Response to Family Literacy: Respecting Family Ways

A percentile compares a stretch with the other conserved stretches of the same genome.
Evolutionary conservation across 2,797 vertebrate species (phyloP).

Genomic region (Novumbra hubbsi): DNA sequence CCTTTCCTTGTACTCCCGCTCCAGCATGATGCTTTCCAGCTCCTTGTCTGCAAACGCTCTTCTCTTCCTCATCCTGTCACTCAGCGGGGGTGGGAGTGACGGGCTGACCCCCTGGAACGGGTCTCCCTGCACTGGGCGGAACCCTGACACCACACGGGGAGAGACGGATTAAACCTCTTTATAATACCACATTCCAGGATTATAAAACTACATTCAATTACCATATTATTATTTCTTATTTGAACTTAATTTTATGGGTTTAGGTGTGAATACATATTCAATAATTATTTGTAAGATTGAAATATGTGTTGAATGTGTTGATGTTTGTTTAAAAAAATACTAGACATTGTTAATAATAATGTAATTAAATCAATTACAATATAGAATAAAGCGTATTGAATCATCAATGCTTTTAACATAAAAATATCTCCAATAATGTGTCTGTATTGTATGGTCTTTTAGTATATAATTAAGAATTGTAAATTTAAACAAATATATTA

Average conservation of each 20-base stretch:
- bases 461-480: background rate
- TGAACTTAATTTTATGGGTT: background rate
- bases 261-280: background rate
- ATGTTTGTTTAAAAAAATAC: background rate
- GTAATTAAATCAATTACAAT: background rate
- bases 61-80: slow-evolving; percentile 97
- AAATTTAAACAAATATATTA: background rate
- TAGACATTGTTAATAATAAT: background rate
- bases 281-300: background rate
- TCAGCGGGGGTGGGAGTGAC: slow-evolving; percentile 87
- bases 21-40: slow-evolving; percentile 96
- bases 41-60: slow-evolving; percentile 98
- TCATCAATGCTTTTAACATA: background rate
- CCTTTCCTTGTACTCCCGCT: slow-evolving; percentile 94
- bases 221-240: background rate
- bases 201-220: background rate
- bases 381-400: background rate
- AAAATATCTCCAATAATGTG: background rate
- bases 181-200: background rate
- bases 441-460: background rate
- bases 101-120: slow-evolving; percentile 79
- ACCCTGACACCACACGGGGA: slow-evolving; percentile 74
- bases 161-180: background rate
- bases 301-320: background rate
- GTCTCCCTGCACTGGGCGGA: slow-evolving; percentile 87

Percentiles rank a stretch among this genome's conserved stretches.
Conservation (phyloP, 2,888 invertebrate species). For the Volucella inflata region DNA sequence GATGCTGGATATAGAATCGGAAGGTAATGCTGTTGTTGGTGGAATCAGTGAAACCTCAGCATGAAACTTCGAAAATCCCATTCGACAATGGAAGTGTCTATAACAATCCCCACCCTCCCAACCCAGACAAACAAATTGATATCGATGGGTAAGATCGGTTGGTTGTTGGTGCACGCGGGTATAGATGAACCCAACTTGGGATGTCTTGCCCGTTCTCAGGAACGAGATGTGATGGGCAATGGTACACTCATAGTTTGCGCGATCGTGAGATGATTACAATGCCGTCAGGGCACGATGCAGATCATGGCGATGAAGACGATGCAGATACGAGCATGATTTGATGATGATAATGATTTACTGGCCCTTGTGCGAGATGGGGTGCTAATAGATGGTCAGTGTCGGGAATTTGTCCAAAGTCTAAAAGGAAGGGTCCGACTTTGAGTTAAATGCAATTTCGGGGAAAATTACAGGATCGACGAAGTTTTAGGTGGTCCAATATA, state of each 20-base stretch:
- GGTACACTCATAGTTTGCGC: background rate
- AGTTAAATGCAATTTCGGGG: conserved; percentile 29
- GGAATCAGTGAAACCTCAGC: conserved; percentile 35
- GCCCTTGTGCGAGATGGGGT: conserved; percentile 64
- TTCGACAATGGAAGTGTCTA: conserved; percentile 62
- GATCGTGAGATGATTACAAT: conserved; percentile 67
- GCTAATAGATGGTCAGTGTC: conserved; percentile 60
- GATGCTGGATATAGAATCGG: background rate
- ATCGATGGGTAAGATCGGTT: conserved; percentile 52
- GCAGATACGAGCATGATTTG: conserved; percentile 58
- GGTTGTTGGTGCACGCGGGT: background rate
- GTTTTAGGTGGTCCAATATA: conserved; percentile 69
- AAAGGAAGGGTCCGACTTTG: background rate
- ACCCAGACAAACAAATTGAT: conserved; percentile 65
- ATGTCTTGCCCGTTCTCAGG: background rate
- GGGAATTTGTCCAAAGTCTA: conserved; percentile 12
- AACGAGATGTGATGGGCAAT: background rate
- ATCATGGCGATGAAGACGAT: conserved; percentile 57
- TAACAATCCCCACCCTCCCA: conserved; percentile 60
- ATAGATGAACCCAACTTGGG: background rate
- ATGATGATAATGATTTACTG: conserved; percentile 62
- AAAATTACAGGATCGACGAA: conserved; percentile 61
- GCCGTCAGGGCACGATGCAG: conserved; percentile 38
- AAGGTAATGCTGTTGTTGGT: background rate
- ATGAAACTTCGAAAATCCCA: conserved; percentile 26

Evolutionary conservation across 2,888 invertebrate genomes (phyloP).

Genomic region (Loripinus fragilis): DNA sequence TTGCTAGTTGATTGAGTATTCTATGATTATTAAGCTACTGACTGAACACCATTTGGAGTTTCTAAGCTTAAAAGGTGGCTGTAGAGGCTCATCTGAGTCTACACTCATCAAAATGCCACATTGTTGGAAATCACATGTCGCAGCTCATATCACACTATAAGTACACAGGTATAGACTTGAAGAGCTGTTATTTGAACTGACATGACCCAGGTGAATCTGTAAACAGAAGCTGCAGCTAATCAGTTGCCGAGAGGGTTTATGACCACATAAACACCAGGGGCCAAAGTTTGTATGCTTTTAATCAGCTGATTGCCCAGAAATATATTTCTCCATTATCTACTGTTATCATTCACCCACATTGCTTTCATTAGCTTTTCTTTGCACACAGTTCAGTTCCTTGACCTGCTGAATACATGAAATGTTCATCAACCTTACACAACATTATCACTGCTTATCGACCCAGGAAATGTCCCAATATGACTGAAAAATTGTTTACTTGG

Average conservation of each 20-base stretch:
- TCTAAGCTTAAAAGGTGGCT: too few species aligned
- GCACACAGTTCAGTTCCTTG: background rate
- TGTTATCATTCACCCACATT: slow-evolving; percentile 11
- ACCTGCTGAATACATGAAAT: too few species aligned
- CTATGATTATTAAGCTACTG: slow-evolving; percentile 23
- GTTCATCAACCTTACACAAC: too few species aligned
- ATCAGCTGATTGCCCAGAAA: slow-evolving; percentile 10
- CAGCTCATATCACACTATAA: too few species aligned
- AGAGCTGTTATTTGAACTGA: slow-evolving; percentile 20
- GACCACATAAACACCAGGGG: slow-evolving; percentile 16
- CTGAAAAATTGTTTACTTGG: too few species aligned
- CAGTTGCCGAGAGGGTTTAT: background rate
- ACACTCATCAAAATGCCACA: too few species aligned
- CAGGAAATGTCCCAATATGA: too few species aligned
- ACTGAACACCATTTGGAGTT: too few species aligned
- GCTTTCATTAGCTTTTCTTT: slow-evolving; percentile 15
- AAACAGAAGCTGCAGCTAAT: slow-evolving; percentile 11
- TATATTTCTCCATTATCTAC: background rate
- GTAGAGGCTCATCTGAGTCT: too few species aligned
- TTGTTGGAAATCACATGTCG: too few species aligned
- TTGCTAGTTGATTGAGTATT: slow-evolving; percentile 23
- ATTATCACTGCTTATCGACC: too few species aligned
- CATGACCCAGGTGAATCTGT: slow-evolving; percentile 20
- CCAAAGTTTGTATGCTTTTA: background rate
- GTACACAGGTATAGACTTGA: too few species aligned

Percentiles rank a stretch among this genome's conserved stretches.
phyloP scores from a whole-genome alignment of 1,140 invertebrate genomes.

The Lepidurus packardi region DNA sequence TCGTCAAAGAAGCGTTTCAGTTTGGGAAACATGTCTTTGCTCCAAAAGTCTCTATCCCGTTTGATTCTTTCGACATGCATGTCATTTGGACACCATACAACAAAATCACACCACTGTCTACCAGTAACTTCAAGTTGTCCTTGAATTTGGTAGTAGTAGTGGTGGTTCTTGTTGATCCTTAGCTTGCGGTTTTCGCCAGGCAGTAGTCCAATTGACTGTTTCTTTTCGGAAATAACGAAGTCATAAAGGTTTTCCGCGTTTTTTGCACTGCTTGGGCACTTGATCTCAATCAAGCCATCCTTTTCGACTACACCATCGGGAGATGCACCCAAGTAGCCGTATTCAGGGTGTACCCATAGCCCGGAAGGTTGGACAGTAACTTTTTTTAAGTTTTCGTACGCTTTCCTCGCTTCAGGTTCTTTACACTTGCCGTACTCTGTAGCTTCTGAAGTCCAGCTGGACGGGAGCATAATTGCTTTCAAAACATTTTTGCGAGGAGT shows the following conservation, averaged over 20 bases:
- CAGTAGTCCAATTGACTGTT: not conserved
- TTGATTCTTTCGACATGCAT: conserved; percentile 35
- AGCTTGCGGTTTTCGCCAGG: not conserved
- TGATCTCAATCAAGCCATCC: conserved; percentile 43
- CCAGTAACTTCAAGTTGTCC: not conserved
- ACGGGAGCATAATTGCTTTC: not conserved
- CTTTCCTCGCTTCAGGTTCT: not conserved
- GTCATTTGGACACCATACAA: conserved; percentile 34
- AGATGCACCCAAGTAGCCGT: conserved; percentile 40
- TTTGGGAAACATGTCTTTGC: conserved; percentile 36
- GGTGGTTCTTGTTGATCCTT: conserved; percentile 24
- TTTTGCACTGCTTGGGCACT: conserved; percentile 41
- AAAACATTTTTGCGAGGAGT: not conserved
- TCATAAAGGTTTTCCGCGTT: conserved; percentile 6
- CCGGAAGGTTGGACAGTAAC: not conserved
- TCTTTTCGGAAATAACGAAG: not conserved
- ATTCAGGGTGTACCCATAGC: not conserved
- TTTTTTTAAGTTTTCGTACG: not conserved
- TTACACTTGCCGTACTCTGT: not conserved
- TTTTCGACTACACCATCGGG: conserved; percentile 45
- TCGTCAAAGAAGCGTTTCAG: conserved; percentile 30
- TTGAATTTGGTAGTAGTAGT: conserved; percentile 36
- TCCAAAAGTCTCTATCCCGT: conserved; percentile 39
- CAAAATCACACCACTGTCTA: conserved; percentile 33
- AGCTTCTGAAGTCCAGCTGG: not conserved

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This paper reflects the views a reader had after reading, Family Literacy: Respecting Family Ways. ERIC Digest No. 203 By, Brown, Bettina Lankard (1998) I firmly believe that the family and the home are the primary sources for learning the most important aspects of life. Now arithmetic or English, not even science or social studies, but morals, values, spirituality, religion, etc. The home is the prime place in which children learn to be. This is where they learn to be a human being. I also firmly believe in observational learning as the key and main part of learning. Before a child could speak, they can see the actions of their parents; they can hear the words that come out of their mouths. A child is usually with their parents for three to five years before they enter into the public schools. Those three to five years are crucial in a child’s life. Their parents have already molded and shaped many ideals and beliefs their child will subconsciously have forever. I agree with the reading in regards to the statement that, “social and cultural practices of a family are key considerations in the family literacy program.” I think that students learn best when it’s associated to prior knowledge. If an instructor or program allowed for students to learn based on the home’s cultural views, the child would more than likely understand the material better and also do better in school. I enjoyed the idea of having parents involved in the literacy process. I think this would be such a huge contribution to a child’s learning experience. In our area of Gallup, New Mexico, we are exposed to many children, whose primary language is not English. This is because English is not the primary language in the home. I expect that if we entwined the English learning process with the parents as well as the students, the students would do much better in school. I also think this
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